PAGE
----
How to Calculate a Change in Potential Energy

••• Tomas Maracek/iStock/GettyImages

Calculating the potential energy (PE) of a falling object is a fairly simple process involving only a few numbers and a bit of arithmetic. To figure out the change in potential energy, you do the calculation twice: once for the starting position, once for the final position, then you subtract the second energy result from the first.

    Measure the initial height and mass of the object. Record your values.

    Calculate your object's initial potential energy using the following equation:

    \text{PE}=\text{mass}\times g\times\text{height}

    Use the height and mass you measured along with 9.8 m/s2 as the constant for gravity. The result will be your initial potential energy.

    Determine the object's final height and mass. Record your values.

    Compute the object's final potential energy. Use the same equation as before while still using 9.8m/s2 as the constant for gravity. But, this time use your object's final height and mass. This number will be your final potential energy.

    Use the following equation to determine change in potential energy:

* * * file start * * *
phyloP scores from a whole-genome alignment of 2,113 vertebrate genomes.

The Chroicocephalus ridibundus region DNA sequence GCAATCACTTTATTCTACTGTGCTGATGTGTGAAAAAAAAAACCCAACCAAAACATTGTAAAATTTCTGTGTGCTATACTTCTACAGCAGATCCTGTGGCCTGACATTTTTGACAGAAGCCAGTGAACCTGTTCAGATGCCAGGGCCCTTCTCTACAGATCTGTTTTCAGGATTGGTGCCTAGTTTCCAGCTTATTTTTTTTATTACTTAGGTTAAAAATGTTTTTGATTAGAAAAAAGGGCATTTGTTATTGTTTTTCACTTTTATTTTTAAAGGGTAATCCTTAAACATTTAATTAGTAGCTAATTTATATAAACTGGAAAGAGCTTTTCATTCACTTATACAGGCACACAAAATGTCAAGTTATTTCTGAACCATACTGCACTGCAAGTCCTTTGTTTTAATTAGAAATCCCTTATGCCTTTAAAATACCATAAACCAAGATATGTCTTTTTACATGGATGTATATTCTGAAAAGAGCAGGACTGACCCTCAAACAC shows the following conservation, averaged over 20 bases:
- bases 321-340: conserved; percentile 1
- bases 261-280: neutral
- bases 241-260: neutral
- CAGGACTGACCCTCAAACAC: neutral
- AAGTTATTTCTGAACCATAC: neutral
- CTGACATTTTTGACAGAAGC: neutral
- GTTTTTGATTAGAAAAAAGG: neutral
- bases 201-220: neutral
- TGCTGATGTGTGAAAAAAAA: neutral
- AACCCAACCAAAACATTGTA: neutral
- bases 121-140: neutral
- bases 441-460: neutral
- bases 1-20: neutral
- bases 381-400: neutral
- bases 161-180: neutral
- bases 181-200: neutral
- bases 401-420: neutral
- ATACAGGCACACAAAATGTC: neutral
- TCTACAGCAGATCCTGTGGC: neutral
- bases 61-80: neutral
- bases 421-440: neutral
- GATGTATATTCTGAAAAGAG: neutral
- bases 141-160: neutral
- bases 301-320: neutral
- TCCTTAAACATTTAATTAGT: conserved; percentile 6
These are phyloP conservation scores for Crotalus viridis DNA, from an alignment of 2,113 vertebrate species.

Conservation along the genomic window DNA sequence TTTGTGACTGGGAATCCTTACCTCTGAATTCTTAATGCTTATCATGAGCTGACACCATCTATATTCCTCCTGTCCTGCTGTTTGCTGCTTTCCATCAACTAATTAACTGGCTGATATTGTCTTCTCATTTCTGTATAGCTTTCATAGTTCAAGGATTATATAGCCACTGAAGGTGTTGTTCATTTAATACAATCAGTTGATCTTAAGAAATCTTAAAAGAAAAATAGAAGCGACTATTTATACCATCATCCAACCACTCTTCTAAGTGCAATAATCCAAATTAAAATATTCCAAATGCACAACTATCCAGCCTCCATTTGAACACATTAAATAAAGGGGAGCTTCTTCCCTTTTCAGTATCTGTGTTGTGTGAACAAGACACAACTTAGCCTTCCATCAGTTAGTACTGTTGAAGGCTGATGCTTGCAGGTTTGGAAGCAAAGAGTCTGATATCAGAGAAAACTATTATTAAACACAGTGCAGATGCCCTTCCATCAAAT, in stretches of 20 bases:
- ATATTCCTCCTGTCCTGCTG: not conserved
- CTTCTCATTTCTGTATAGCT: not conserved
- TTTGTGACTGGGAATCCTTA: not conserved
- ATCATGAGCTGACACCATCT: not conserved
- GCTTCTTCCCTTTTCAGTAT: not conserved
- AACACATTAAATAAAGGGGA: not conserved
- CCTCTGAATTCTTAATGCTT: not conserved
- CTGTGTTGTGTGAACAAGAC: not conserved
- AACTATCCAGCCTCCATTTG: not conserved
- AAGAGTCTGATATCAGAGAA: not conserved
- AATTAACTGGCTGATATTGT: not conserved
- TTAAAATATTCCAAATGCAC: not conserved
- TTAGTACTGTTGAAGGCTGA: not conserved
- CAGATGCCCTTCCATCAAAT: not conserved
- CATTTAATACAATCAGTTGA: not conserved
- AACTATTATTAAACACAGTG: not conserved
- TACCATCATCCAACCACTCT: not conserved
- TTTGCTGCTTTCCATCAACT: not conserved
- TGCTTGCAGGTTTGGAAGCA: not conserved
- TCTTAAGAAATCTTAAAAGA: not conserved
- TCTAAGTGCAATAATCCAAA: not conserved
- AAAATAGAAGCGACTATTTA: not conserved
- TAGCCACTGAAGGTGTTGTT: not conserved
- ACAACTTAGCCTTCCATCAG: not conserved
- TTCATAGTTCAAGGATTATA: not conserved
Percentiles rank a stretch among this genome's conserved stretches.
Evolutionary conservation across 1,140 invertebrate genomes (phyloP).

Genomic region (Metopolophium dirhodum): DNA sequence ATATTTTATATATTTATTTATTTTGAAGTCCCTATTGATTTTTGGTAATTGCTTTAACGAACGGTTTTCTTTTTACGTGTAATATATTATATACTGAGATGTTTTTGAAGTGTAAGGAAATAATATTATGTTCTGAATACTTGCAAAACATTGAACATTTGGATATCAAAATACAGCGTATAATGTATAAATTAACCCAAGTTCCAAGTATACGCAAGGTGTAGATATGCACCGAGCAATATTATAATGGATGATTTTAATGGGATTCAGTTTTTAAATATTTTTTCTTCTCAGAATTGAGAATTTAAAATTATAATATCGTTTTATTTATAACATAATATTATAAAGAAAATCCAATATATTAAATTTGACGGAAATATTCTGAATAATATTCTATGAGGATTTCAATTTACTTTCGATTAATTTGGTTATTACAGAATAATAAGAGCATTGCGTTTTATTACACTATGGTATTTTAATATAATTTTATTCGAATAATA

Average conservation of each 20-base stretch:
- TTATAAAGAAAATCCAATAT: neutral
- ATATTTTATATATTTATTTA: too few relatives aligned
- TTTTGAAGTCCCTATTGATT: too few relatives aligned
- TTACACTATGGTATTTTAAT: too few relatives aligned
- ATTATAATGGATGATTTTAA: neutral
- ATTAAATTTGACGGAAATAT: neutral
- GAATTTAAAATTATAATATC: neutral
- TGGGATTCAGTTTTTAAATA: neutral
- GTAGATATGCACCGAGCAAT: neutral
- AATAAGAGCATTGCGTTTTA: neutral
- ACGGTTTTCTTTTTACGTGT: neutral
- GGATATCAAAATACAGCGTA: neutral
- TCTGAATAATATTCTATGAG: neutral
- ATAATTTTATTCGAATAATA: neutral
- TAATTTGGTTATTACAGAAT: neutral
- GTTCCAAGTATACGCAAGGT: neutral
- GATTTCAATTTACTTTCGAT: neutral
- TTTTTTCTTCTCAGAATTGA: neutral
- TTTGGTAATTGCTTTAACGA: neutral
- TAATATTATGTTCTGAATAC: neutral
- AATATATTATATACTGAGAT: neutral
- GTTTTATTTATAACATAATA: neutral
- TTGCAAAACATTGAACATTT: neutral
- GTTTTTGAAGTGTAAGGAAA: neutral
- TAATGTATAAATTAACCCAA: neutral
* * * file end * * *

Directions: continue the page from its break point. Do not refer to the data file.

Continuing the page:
\text{change in PE}={final PE}-{initial PE}

    The final number is your change in potential energy.

    Things You'll Need

    • Measuring stick
    • Scale
    • Calculator

Related Articles

How to Use Petrified Wood Energy
How to Calculate the Change in Internal Energy
How to Calculate the Velocity of an Object Dropped...
How to Convert Joules to Grams
How to Calculate E = MC2
How to Calculate Joules of Heat
How the Mass of an Object Affects Its Motion
How to Find Velocity From Mass & Height
Ways to Increase Kinetic Energy
How to Convert Mass to Density
How to Find Kinetic Energy With the Compression of...
How to Calculate the Mass of a Moving Object
How to Calculate Energy Released & Absorbed
How to Calculate Kinetic Energy
How to Convert Amu to Joule
How to Calculate Heat Absorbed by the Solution
How to Determine Square Feet Area
Objects Which Use Pendulum Movement
How to Calculate the Jump Height From Acceleration
How to Calculate Load Force